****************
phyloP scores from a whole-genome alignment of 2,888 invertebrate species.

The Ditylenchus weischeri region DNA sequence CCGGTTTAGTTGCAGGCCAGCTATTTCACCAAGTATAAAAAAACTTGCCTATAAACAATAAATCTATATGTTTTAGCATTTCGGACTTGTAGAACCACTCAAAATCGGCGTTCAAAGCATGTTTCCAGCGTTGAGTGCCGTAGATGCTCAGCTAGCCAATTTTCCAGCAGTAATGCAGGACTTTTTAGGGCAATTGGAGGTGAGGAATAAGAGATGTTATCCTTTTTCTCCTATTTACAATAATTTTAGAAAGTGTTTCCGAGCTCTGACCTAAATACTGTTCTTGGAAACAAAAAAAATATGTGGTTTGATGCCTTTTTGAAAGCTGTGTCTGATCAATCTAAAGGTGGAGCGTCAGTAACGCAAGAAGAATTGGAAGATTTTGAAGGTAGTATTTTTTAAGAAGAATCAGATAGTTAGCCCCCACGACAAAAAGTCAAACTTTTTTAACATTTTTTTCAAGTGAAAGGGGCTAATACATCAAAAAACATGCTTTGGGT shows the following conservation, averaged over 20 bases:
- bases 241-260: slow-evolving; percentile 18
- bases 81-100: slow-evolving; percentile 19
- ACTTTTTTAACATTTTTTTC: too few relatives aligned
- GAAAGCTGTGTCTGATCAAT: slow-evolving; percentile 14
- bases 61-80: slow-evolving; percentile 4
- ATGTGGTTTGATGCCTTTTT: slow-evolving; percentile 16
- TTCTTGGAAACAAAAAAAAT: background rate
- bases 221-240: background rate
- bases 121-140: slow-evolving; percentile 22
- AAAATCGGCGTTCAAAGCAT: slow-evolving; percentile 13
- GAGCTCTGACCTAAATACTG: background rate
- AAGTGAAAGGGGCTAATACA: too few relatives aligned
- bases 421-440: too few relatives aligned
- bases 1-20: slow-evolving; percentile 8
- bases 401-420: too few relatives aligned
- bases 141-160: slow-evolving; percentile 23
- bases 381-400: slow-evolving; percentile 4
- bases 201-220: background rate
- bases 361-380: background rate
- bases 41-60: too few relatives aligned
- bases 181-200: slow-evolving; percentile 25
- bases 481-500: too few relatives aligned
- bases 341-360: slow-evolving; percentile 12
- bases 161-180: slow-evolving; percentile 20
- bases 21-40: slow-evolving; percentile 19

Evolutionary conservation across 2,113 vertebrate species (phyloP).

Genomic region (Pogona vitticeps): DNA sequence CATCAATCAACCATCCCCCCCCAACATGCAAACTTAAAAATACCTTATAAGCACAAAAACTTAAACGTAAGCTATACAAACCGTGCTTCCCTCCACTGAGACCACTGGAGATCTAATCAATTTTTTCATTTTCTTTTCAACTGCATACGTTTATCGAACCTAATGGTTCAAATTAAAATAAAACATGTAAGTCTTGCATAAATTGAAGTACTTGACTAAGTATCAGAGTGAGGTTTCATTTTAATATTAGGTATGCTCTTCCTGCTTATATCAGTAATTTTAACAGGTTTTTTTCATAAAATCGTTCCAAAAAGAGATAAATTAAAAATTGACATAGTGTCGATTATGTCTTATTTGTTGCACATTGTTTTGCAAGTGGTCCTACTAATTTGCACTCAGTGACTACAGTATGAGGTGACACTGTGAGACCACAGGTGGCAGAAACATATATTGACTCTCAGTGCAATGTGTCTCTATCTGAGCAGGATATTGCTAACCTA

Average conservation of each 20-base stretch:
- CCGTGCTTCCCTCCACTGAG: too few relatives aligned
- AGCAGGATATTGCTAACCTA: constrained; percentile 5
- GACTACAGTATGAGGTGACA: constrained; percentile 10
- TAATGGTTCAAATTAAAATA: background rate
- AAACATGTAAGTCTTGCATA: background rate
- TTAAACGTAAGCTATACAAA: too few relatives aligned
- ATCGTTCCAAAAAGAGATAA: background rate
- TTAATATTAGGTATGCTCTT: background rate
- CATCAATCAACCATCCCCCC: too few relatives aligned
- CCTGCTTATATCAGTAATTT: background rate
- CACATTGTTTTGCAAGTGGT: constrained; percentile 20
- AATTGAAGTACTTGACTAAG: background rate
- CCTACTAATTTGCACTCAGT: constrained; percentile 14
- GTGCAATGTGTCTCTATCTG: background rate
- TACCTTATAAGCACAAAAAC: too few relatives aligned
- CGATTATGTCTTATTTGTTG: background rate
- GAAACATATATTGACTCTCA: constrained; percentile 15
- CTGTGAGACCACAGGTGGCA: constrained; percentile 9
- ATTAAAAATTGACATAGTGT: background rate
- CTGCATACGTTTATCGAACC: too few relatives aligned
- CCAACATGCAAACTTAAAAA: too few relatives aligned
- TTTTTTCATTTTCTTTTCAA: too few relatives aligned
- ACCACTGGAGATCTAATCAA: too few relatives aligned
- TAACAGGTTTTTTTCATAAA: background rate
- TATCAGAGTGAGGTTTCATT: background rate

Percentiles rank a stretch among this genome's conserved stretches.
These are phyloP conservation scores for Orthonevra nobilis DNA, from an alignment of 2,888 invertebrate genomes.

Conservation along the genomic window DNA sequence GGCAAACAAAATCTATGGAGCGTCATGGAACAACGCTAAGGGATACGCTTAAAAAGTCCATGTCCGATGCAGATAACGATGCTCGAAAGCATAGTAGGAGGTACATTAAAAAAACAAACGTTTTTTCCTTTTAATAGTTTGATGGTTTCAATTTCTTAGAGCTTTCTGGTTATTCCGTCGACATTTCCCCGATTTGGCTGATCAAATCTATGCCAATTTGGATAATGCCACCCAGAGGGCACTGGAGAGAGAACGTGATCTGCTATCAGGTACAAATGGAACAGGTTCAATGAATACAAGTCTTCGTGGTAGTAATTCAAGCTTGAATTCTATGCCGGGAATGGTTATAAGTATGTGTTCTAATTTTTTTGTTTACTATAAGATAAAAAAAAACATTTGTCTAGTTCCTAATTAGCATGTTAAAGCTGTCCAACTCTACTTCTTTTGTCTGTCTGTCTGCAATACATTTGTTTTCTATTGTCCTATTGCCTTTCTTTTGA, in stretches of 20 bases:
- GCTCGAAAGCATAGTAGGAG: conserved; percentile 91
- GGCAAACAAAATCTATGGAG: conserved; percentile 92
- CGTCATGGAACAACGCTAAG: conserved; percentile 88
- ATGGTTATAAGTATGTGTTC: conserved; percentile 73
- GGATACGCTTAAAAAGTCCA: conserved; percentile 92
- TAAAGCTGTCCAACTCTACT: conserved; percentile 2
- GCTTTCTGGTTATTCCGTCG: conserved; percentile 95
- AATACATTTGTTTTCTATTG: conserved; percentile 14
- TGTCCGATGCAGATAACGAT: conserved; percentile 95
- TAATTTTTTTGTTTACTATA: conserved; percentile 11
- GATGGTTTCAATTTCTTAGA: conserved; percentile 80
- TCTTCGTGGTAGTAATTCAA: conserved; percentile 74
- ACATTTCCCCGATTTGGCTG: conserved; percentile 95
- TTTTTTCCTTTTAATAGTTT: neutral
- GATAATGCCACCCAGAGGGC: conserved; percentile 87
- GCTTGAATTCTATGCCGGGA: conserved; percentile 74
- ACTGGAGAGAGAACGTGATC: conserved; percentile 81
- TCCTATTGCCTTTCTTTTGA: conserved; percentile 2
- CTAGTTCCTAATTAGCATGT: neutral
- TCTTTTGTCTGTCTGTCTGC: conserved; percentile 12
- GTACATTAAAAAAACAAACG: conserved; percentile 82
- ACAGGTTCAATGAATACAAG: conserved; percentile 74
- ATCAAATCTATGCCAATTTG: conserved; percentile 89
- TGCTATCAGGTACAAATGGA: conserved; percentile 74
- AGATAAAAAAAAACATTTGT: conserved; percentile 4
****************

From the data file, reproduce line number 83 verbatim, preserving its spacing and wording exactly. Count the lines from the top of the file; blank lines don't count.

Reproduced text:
- AGATAAAAAAAAACATTTGT: conserved; percentile 4